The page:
With just two employees, the Mid-Shore Regional Council (MSRC) may be among the smallest of EDA’s economic development districts. But by leveraging the strength of its regional partners, the MSRC makes an enormous impact on Maryland’s Eastern Shore.
Founded in 2001, this council operates as a regional planning and development agency between three Maryland counties – Caroline, Dorchester, and Talbot. The goal: to foster physical, economic, and social development in the region.
That mission was put to the test at the onset of the coronavirus pandemic early in 2020. With COVID-19 cases rising and businesses in lockdown, the counties on the Eastern Shore of the Chesapeake Bay struggled to support local businesses and the people they employed.
To aid in the COVID-19 response, MSRC created the Eastern Shore Economic Recovery Project, turning to long-time partner EDA for financial support.
“When the CARES Act was announced in 2020, we thought we’d get $40,000 to $50,000 in EDA funding,” said Scott Warner, MSRC Executive Director. “We were pleasantly surprised when EDA awarded $400,000 for this project.”
The first order of business was to assemble the team. Rather than hire a consultant, Warner turned to his regional partners. The Tri-County Council of the Lower Eastern Shore of Maryland brought manpower and an additional $107,000 of EDA funding. The Mid-Shore economic development offices in Caroline, Dorchester, and Talbot counties provided additional resources, while leaders of the Upper Shore Workforce Investment Board and the Lower Shore Workforce Alliance both signed on.
Warner rounded out the team with data scientists from the Eastern Shore Regional GIS Cooperative, creators of the well-known Delmarva Index. These were the people who could take economic data and, using the cutting-edge technology at their disposal, create data maps and dashboards that would make the information easy to understand so the team could best respond to the needs of the business community.
The group started with 31 different ideas for tools that could be developed. Ultimately, they winnowed the list down to four, the first of which was a web portal that houses all of the tools and offers easy access to key economic indicators. Data visualizations include interactive dashboards, web mapping applications, interactive reports, key points, and summaries.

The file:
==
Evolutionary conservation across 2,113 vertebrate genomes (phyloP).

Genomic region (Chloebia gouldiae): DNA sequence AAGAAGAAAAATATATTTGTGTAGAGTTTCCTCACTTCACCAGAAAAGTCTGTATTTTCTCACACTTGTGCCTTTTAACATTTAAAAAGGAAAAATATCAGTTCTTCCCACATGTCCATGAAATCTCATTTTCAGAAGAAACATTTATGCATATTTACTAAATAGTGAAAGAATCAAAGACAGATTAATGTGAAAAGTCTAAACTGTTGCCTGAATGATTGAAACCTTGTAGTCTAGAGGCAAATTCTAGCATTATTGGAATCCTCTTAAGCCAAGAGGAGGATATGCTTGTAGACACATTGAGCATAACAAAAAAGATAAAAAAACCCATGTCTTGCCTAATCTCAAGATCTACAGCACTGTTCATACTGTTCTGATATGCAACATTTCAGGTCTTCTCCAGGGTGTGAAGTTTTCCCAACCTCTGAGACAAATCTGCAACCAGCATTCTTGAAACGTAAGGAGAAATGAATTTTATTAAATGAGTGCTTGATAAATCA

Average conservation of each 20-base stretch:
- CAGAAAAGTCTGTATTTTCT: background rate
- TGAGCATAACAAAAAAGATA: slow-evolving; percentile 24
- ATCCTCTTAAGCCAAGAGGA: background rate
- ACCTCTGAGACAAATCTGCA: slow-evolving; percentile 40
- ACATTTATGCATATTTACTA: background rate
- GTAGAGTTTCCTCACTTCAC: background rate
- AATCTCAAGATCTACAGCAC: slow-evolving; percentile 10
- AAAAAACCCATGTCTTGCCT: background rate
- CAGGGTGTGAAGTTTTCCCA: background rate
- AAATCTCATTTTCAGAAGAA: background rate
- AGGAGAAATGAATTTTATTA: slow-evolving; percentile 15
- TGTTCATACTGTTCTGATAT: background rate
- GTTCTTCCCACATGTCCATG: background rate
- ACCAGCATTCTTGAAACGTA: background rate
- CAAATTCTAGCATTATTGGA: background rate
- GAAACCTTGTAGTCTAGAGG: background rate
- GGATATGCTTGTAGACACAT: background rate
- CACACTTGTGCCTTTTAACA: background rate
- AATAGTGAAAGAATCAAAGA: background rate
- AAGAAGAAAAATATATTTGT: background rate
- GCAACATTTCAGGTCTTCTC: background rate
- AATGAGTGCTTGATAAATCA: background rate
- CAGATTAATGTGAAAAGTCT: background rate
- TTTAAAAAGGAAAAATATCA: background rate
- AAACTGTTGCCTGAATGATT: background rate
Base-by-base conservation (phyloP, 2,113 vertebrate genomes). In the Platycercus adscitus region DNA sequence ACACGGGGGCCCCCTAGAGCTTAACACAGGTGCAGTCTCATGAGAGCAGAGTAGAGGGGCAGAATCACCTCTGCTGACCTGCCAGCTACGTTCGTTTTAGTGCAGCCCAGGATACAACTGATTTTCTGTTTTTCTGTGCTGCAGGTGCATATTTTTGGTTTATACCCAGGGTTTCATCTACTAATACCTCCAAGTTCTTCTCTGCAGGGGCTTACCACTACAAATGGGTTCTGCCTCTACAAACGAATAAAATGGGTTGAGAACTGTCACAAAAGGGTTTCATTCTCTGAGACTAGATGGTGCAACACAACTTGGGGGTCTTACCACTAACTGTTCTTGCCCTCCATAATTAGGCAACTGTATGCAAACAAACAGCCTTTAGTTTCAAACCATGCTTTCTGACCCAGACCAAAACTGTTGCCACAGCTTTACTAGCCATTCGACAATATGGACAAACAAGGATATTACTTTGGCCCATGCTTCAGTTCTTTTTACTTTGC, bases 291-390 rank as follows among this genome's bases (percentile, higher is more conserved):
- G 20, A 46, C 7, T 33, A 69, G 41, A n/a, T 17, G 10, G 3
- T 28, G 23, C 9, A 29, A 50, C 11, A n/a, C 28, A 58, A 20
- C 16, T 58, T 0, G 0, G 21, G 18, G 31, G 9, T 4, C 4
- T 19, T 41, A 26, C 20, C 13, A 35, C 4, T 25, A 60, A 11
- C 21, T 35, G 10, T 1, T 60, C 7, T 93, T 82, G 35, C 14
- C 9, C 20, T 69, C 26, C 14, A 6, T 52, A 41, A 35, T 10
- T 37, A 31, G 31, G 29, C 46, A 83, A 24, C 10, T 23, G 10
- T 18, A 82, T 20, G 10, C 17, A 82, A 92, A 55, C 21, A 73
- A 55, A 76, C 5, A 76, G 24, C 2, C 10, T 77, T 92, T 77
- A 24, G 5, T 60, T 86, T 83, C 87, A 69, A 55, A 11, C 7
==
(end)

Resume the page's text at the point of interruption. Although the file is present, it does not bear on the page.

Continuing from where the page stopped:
Other tools include original tax revenue dashboards built with data collected by the Maryland Comptroller’s Office. Dashboards show tax collections across years, county boundaries, and industries. Data visualizations correspond with charts showing COVID-19 cases and the influx of federal economic stimulus. A final dashboard shows the deep impact of the pandemic on the hospitality industry.
To create a regional survey to gauge business sentiment, the group worked with Salisbury University’s Business Economic and Community Outreach Network (BEACON). The 50-question survey was administered first by the economic development offices in Caroline, Dorchester, and Talbot counties. All nine counties on Maryland’s Eastern Shore deployed the most recent survey that ended in June 2022.
“Our team came up with about 50 questions, which we tweaked, and eventually narrowed down to the final survey, which was targeted at business managers,” said Warner. “We took all of that data and created a database for each question, which is now easily accessible for businesses looking for the path forward. The data will also be used to present feedback to councils and businesses in the form of dashboards, infographics, and summary reports.”
Together, these tools provide free, easy-to-use economic data for making decisions in crisis situations. Economic development directors and their boards, as well as elected officials, now have a reliable way to gauge the impact of an economic crisis and the corresponding recovery. The tools will be maintained by the GIS cooperative and are now a permanent part of the Delmarva Index.
Each economic development office has launched its own public outreach initiative to share the tools with stakeholders and the public, to effectively illustrate how MSRC is working to build economic resilience within the community. Tailored for each municipality, these included an in-person symposium for local business leaders, presentations on the various dashboards, and a short educational video featuring the economic development directors from each county.
Looking ahead, the State of Maryland Department of Commerce has received funding to expand the project, creating similar dashboards for other regions across the state. Warner hopes to present the finished projects to Maryland representatives on Capitol Hill and to his colleagues at EDA.
“The committee is proud of our partnership and the tools we created,” Warner says. “We are working together to provide real economic change in the three counties we represent to build a stronger and more resilient state of Maryland.”
Written by the U.S. Economic Development Administration